Report from the congress 2010
A scientific congress The youth sport 2010 was held at the Faculty of sport in Ljubljana between December 2nd and 4th 2010. The patron of the symposium was the President of the Republic of Slovenia Mr. Danilo Türk. The title topics of the symposium were:
- Youth lifestyles and sport: health promotion through sports and PE, leisure sports, fitness (and fatness) of children and youth, the role of media, sports facilities, playgrounds.
- Trends in PE teaching: teacher training, dealing with motivation and behavioural problems in PE, PE and sport for children with disabilities, classroom management, curriculum. development, teaching methods, PE in the educational systems, the pedagogies in PE, planning, evaluation and assessment of PE, involvement of parents in PE and youth sports.
- Coaching, training and testing of young sportspeople: working with sports talented children, sports, ethics and fair play, psychological aspects of youth sports.
- Medical aspects of youth sport: injuries in PE and youth sports, nutrition of young sportspeople, obesity, diabetes and sports, asthma and sport, excuses from PE, cooperation between PE teachers and physicians.
- Anomalisms in youth sports: sports bets, frauds, PE, youth sports and social exclusion, adaptations of rules, doping, overtraining.
- Statistics and analyses in PE and youth sports.
- The congress showed that there is an urgent need to make a qualitative step forward in physical education and youth sport at large. Our environment has changed and it is professionally unacceptable to ignore the changes and proceed with the old practices which do not work in the new environment.
The goal of physical education should be to develop physically educated students but this goal can only be achieved by changing our learning environment, opening doors to information and communication technology and by making use of the modern diagnostic technology in research of PE and youth sport.
This, however, does not mean that we have to abandon the concepts of PE we know but that we have to change it, or to merely to start implementing the already accepted criteria of quality and efficient PE and youth sport:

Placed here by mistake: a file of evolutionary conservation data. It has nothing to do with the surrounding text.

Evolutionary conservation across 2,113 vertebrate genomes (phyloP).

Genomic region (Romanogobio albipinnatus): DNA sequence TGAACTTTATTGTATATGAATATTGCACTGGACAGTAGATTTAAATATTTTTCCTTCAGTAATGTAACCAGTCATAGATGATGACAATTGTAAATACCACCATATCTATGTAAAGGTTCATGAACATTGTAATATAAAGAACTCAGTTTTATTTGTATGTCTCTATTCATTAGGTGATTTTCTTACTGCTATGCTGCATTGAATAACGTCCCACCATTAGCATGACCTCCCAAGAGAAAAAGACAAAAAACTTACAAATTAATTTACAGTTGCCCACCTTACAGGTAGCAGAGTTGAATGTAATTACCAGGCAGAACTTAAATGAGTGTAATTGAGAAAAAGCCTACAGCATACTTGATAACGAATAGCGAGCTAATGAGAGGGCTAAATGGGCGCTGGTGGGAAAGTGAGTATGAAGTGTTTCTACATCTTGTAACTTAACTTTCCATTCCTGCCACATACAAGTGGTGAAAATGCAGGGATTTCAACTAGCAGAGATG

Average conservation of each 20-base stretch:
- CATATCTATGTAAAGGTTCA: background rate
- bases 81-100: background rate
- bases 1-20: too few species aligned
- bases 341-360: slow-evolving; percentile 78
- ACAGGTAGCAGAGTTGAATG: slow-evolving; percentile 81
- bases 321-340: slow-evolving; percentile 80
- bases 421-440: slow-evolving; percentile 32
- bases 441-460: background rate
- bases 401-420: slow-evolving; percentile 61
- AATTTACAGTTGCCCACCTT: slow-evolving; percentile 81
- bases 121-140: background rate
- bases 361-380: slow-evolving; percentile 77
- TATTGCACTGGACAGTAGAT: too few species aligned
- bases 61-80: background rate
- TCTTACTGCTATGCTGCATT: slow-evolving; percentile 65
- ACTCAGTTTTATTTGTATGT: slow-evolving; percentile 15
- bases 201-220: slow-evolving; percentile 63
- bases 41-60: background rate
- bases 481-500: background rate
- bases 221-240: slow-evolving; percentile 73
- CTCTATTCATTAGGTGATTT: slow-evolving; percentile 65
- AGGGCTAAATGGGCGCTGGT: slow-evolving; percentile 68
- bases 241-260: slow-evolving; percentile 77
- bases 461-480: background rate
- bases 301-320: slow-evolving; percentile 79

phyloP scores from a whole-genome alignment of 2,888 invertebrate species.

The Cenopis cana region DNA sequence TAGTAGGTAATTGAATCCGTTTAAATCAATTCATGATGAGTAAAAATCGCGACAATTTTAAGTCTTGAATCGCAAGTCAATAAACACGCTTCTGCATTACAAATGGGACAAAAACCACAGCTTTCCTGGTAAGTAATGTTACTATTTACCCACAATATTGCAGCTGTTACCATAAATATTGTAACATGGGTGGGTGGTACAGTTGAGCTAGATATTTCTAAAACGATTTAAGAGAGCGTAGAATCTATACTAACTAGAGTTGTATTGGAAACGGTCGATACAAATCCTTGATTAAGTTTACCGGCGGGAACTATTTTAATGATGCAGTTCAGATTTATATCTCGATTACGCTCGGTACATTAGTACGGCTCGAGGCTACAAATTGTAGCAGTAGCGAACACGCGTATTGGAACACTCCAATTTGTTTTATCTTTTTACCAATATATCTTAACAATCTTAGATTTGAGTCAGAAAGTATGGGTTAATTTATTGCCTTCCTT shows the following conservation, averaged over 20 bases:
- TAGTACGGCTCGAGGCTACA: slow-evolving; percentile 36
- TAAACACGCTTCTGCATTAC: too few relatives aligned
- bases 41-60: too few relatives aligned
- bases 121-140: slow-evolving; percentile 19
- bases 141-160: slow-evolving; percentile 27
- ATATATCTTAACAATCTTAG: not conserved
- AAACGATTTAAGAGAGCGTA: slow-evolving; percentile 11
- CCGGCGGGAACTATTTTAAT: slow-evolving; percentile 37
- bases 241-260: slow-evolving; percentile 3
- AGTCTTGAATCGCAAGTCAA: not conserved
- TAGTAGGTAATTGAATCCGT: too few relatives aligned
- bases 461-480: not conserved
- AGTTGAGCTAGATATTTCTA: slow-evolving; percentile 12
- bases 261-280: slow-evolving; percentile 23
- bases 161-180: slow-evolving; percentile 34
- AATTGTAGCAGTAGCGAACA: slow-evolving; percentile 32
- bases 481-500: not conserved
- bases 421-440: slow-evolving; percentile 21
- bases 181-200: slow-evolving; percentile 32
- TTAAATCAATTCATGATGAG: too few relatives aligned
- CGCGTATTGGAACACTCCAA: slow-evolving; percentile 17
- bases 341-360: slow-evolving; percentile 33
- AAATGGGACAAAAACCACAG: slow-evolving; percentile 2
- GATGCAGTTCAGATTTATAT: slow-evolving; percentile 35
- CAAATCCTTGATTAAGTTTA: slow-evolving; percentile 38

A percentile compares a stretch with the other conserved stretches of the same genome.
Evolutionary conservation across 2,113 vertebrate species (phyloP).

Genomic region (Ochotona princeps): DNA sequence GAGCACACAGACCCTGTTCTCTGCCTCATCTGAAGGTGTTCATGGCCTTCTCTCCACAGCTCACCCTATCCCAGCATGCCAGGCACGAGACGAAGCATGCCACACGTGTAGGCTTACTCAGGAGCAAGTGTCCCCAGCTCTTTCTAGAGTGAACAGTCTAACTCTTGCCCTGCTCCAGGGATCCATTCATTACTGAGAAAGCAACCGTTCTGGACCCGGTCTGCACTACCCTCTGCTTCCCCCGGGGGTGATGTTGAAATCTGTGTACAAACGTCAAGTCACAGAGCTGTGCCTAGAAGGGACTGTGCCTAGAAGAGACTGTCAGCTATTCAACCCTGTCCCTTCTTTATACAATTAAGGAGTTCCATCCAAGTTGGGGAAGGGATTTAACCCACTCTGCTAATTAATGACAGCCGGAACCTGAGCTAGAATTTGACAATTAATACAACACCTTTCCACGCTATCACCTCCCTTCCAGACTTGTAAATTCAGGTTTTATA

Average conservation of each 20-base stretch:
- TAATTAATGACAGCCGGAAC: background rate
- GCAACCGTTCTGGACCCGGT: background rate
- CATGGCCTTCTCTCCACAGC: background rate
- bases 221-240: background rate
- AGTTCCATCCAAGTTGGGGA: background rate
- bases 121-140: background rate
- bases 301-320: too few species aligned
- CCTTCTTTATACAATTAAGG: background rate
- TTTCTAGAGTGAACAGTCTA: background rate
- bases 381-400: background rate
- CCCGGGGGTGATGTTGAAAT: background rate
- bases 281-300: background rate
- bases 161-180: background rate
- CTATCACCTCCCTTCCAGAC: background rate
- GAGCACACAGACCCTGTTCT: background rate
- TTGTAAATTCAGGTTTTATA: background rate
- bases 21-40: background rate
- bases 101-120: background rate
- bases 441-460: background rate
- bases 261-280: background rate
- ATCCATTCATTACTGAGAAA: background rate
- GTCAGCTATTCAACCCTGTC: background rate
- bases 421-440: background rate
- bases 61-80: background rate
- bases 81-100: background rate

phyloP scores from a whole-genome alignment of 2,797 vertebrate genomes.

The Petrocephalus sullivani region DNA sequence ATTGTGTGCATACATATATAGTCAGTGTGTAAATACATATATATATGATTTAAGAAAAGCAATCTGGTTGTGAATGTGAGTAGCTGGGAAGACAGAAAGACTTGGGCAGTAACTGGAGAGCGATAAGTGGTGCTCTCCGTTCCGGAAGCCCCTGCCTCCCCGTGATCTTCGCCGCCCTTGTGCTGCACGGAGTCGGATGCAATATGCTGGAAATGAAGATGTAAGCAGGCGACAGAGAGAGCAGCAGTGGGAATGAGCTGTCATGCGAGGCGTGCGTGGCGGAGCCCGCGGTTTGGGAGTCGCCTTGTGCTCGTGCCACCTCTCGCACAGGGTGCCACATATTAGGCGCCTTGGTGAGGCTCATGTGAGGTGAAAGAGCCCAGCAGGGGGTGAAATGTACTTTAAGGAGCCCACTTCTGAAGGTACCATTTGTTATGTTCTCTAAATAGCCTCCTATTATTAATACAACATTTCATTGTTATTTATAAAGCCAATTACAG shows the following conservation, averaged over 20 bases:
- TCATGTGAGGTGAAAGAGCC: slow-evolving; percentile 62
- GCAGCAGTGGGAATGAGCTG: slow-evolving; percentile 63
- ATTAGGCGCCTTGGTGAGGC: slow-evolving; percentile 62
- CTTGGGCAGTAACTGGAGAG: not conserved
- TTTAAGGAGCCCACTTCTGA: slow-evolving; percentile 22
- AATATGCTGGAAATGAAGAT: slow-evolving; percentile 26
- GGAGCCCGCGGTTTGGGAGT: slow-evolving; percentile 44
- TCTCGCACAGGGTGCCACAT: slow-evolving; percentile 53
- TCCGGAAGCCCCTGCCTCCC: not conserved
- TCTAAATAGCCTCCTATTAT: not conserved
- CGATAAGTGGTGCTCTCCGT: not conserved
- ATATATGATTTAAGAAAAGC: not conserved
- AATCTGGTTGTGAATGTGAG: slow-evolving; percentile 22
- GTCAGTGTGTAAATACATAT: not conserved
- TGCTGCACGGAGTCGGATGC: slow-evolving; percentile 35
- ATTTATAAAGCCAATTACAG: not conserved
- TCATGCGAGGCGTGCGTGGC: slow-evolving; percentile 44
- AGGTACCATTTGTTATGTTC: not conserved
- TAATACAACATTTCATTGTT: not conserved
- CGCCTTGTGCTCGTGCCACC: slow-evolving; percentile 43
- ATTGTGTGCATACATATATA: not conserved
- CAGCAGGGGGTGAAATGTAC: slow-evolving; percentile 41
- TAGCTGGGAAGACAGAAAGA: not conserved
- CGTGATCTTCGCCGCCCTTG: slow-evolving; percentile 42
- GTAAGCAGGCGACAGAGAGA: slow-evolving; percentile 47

- to provide at least moderate-intensity sporting physical activities of at least 60 to 90 per day to all children and youth
- to include vigorous and very vigorous activities at least 3 times a week, including activities that strengthen muscles and bones
- more emphasis should be put on aerobic activities, which should make up the majority of daily physical activity, and outdoor resources should be used as often as possible to complement the quality work in sport gyms
- PE should not be considered as tool for reduction of obesity epidemics but should function as an important part of wider public effort to deal with one of the greatest present and future health-threat
- PE teacher education institution should produce competent specialist who are able to educate physically literate persons
- quality PE and competent PE teaching should be provided to children from the first years of schooling in the form of joint teaching of PE specialist teachers and generalist classroom teachers and also the preschool children should have the opportunity to develop fundamental movement patterns
- PE curriculums should be balanced and should equally focus on physical fitness and health issues
- social inequalities in youth sport should not be reflected on the children’s physical and motor development and the appropriate measures from responsible authorities should be introduced to make physical activities available to all
- top sport could be used to attract children into organised sport programmes and leisure sporting activities but active participation instead of top result should be the goal of youth sport
- extra care should be taken for children with disabilities to include them as an physically active part of society on recreational and competitive level
- since children can cope with fatigue different than adults this should be acknowledged and children and youth physical activity should include also high-intensity intermittent activities to improve their aerobic and anaerobic fitness
- at the end school should provide children with information about the exercises for good posture, which could be implemented during school breaks and adapted furniture should be introduced in schools to provide a long-term solution.
|Book of Abstracts|